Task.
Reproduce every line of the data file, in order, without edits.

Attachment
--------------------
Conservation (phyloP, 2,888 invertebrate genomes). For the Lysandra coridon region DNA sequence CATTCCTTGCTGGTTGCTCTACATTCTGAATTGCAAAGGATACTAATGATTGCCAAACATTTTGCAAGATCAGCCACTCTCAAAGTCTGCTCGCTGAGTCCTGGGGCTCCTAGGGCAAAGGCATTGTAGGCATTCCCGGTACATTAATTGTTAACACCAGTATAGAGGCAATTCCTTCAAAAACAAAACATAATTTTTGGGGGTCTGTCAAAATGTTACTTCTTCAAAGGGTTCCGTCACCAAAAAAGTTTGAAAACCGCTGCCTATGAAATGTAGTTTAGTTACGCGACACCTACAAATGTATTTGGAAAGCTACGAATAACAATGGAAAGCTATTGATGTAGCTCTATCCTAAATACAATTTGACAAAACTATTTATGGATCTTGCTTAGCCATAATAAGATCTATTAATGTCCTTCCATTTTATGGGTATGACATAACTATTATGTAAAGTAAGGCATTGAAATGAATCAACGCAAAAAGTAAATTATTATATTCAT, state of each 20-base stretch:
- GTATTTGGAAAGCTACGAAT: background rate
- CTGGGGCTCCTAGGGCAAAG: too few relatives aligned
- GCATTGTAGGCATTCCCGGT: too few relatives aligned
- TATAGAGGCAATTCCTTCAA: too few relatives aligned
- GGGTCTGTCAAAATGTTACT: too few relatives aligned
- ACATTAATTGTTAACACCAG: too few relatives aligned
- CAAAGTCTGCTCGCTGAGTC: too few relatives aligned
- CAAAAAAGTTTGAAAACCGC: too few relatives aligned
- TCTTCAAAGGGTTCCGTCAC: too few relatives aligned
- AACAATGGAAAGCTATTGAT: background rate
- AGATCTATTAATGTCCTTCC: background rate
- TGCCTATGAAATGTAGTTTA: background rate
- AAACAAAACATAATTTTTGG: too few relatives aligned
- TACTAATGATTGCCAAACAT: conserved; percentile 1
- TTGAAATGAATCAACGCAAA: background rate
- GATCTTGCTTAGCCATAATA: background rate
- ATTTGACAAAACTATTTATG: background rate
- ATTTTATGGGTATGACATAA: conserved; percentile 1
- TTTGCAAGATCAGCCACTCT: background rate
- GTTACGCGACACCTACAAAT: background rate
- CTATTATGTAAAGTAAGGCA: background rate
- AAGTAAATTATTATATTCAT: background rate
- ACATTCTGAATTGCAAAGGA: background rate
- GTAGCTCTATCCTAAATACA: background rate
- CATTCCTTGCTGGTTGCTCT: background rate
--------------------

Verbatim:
Conservation (phyloP, 2,888 invertebrate genomes). For the Lysandra coridon region DNA sequence CATTCCTTGCTGGTTGCTCTACATTCTGAATTGCAAAGGATACTAATGATTGCCAAACATTTTGCAAGATCAGCCACTCTCAAAGTCTGCTCGCTGAGTCCTGGGGCTCCTAGGGCAAAGGCATTGTAGGCATTCCCGGTACATTAATTGTTAACACCAGTATAGAGGCAATTCCTTCAAAAACAAAACATAATTTTTGGGGGTCTGTCAAAATGTTACTTCTTCAAAGGGTTCCGTCACCAAAAAAGTTTGAAAACCGCTGCCTATGAAATGTAGTTTAGTTACGCGACACCTACAAATGTATTTGGAAAGCTACGAATAACAATGGAAAGCTATTGATGTAGCTCTATCCTAAATACAATTTGACAAAACTATTTATGGATCTTGCTTAGCCATAATAAGATCTATTAATGTCCTTCCATTTTATGGGTATGACATAACTATTATGTAAAGTAAGGCATTGAAATGAATCAACGCAAAAAGTAAATTATTATATTCAT, state of each 20-base stretch:
- GTATTTGGAAAGCTACGAAT: background rate
- CTGGGGCTCCTAGGGCAAAG: too few relatives aligned
- GCATTGTAGGCATTCCCGGT: too few relatives aligned
- TATAGAGGCAATTCCTTCAA: too few relatives aligned
- GGGTCTGTCAAAATGTTACT: too few relatives aligned
- ACATTAATTGTTAACACCAG: too few relatives aligned
- CAAAGTCTGCTCGCTGAGTC: too few relatives aligned
- CAAAAAAGTTTGAAAACCGC: too few relatives aligned
- TCTTCAAAGGGTTCCGTCAC: too few relatives aligned
- AACAATGGAAAGCTATTGAT: background rate
- AGATCTATTAATGTCCTTCC: background rate
- TGCCTATGAAATGTAGTTTA: background rate
- AAACAAAACATAATTTTTGG: too few relatives aligned
- TACTAATGATTGCCAAACAT: conserved; percentile 1
- TTGAAATGAATCAACGCAAA: background rate
- GATCTTGCTTAGCCATAATA: background rate
- ATTTGACAAAACTATTTATG: background rate
- ATTTTATGGGTATGACATAA: conserved; percentile 1
- TTTGCAAGATCAGCCACTCT: background rate
- GTTACGCGACACCTACAAAT: background rate
- CTATTATGTAAAGTAAGGCA: background rate
- AAGTAAATTATTATATTCAT: background rate
- ACATTCTGAATTGCAAAGGA: background rate
- GTAGCTCTATCCTAAATACA: background rate
- CATTCCTTGCTGGTTGCTCT: background rate